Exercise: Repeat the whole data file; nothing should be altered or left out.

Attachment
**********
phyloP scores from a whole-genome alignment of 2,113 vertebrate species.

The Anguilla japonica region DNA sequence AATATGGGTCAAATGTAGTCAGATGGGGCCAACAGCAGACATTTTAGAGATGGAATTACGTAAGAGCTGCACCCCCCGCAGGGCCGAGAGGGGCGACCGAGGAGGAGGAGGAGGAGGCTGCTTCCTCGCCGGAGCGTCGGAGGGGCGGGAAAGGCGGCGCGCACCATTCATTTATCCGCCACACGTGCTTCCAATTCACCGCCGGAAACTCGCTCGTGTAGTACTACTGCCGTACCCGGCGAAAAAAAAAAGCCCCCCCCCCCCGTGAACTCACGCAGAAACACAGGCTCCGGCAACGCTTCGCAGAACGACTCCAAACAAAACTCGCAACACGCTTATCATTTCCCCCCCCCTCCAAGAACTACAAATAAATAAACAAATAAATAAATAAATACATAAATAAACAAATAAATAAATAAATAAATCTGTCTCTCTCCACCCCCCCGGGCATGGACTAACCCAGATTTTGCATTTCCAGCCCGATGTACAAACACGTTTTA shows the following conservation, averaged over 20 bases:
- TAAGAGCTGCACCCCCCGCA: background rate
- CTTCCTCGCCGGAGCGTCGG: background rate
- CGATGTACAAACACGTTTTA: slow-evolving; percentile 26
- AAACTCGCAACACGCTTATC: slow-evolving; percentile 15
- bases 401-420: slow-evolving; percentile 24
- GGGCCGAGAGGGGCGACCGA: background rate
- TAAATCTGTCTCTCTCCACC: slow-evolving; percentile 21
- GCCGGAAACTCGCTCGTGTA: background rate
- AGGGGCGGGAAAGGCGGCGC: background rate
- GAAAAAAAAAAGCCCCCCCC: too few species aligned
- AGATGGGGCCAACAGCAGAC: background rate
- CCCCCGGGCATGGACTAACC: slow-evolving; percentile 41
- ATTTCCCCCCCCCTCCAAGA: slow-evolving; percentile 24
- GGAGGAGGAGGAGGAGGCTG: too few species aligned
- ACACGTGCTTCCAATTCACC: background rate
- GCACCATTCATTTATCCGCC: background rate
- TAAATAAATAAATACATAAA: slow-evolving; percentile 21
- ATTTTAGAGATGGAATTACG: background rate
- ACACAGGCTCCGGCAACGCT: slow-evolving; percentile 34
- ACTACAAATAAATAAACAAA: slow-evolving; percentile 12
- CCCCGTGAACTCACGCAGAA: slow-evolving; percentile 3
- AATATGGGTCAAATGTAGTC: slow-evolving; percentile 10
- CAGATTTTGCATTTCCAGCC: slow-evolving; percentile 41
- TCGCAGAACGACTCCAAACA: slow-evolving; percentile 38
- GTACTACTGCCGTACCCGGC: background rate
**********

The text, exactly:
phyloP scores from a whole-genome alignment of 2,113 vertebrate species.

The Anguilla japonica region DNA sequence AATATGGGTCAAATGTAGTCAGATGGGGCCAACAGCAGACATTTTAGAGATGGAATTACGTAAGAGCTGCACCCCCCGCAGGGCCGAGAGGGGCGACCGAGGAGGAGGAGGAGGAGGCTGCTTCCTCGCCGGAGCGTCGGAGGGGCGGGAAAGGCGGCGCGCACCATTCATTTATCCGCCACACGTGCTTCCAATTCACCGCCGGAAACTCGCTCGTGTAGTACTACTGCCGTACCCGGCGAAAAAAAAAAGCCCCCCCCCCCCGTGAACTCACGCAGAAACACAGGCTCCGGCAACGCTTCGCAGAACGACTCCAAACAAAACTCGCAACACGCTTATCATTTCCCCCCCCCTCCAAGAACTACAAATAAATAAACAAATAAATAAATAAATACATAAATAAACAAATAAATAAATAAATAAATCTGTCTCTCTCCACCCCCCCGGGCATGGACTAACCCAGATTTTGCATTTCCAGCCCGATGTACAAACACGTTTTA shows the following conservation, averaged over 20 bases:
- TAAGAGCTGCACCCCCCGCA: background rate
- CTTCCTCGCCGGAGCGTCGG: background rate
- CGATGTACAAACACGTTTTA: slow-evolving; percentile 26
- AAACTCGCAACACGCTTATC: slow-evolving; percentile 15
- bases 401-420: slow-evolving; percentile 24
- GGGCCGAGAGGGGCGACCGA: background rate
- TAAATCTGTCTCTCTCCACC: slow-evolving; percentile 21
- GCCGGAAACTCGCTCGTGTA: background rate
- AGGGGCGGGAAAGGCGGCGC: background rate
- GAAAAAAAAAAGCCCCCCCC: too few species aligned
- AGATGGGGCCAACAGCAGAC: background rate
- CCCCCGGGCATGGACTAACC: slow-evolving; percentile 41
- ATTTCCCCCCCCCTCCAAGA: slow-evolving; percentile 24
- GGAGGAGGAGGAGGAGGCTG: too few species aligned
- ACACGTGCTTCCAATTCACC: background rate
- GCACCATTCATTTATCCGCC: background rate
- TAAATAAATAAATACATAAA: slow-evolving; percentile 21
- ATTTTAGAGATGGAATTACG: background rate
- ACACAGGCTCCGGCAACGCT: slow-evolving; percentile 34
- ACTACAAATAAATAAACAAA: slow-evolving; percentile 12
- CCCCGTGAACTCACGCAGAA: slow-evolving; percentile 3
- AATATGGGTCAAATGTAGTC: slow-evolving; percentile 10
- CAGATTTTGCATTTCCAGCC: slow-evolving; percentile 41
- TCGCAGAACGACTCCAAACA: slow-evolving; percentile 38
- GTACTACTGCCGTACCCGGC: background rate